Courtesy of Google Images
Courtesy of Google Images

Autism Speaks is an advocacy and research organization which runs the Autism Tissue Program (ATP). This program is partially responsible for collection at McLean Hospital where the freezers failed. The program only supports tissue donation within the US, Canada, and the UK.

If you would like to consider becoming a registered brain donor or want more information, visit the Autism Tissue Program site. When you register with the program, they will provide you with a wallet card that indicates your wishes to be a brain tissue donor and it provides important contact information at the time of need. The Brain and Tissue Bank at University of Maryland also has a website for families interested in donation. Also visit the Harvard Brain Tissue Resource Center which serves as the tissue repository for the Autism Tissue Program.

Study From University of Connecticut Suggests Some Children Can Outgrow Autism

A fascinating study that will surely be debated and undoubtedly provoke more study suggests that a minority of toddlers diagnosed with autism-spectrum disorder no longer qualify as autistic years after diagnosis.  The investigator, Dr. Deborah Fein estimates that 10%-20% of children can outgrow or otherwise “recover” from autism; the study uses the phrase “achieve(s) optimal outcomes.”

Dr. Fein led a team from the University of Connecticut and reported last week in the Journal of Child Psychology that they had identified 34 people who had all been diagnosed with autism by age 5 but years later were indistinguishable from their peers.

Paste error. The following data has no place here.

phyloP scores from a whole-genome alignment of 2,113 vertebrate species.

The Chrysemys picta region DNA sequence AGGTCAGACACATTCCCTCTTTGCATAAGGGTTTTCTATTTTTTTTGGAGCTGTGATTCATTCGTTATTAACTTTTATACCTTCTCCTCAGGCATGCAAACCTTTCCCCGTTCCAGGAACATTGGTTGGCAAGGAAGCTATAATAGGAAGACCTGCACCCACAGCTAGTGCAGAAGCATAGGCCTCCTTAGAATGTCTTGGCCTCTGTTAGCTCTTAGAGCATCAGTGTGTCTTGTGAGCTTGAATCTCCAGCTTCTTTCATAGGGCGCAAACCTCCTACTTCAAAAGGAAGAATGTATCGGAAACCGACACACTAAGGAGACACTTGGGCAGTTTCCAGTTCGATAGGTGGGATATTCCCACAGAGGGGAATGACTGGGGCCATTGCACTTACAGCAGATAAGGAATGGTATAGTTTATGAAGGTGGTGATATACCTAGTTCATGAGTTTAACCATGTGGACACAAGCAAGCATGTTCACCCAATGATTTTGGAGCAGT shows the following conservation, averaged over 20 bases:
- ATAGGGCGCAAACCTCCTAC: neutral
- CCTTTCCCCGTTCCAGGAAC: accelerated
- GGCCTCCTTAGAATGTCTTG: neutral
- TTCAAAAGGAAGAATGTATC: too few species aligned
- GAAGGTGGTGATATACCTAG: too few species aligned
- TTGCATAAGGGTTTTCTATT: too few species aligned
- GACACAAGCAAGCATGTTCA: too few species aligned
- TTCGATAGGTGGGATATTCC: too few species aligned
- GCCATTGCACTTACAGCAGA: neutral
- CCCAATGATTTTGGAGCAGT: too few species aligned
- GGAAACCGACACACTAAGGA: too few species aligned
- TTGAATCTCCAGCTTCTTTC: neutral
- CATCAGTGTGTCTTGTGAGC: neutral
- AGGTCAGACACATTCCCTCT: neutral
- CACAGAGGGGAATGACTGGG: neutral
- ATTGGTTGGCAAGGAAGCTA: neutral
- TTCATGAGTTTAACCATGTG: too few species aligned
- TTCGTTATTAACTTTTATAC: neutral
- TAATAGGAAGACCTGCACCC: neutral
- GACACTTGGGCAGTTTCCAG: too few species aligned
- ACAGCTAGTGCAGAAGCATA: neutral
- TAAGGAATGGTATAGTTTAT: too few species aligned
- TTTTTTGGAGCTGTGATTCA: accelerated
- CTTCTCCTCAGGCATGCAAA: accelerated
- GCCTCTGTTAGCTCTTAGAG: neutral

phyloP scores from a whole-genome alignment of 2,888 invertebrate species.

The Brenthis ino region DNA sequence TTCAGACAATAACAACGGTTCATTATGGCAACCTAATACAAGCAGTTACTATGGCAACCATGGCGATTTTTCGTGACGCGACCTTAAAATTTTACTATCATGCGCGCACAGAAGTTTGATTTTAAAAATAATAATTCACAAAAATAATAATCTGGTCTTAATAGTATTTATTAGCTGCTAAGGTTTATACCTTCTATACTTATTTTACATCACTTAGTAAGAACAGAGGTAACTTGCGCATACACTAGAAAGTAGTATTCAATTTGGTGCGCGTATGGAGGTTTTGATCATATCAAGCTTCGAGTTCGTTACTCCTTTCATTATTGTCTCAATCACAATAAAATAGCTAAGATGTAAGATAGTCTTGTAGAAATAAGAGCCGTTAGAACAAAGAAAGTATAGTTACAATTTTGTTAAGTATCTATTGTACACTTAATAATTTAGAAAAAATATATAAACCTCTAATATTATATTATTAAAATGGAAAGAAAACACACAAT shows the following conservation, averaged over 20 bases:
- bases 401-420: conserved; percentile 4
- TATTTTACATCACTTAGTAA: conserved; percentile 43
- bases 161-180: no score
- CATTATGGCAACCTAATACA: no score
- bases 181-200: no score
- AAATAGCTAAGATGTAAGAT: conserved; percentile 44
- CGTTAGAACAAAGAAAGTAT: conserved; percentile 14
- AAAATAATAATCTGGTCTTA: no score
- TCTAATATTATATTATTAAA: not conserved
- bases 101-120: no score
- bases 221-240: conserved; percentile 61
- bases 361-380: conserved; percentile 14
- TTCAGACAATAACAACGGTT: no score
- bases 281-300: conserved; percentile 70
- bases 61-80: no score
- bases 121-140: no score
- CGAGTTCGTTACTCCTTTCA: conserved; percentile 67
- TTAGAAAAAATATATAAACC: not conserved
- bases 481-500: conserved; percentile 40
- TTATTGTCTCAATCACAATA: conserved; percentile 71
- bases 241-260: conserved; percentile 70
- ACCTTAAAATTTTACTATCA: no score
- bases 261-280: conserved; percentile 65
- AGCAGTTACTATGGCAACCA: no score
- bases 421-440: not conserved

The findings reinforce observations made by parents and clinicians that symptoms of autism can disappear over time in some individuals.  However, it does not appear that doctors know how to identify the group that experiences “recovery”.


The full abstract from the Journal of Child Psychology (courtesy of PubMed) is re-printed here:

J Child Psychol Psychiatry. 2013 Feb;54(2):195-205. doi: 10.1111/jcpp.12037.

Optimal outcome in individuals with a history of autism.

Fein D, Barton M, Eigsti IM, Kelley E, Naigles L, Schultz RT, Stevens M, Helt M, Orinstein A, Rosenthal M, Troyb E, Tyson K.


Department of Psychology, University of Connecticut, Storrs, CT, USA;              Department of Psychology, Queens University, Kingston, ON, Canada; Center for Autism Research, Children’s Hospital of Philadelphia, PA, USA; Institute of Living, Hartford Hospital, Hartford, CT, USA;  Child Mind Institute, NY, USA;              Department of Pediatrics, University of Connecticut, Farmington, CT, USA.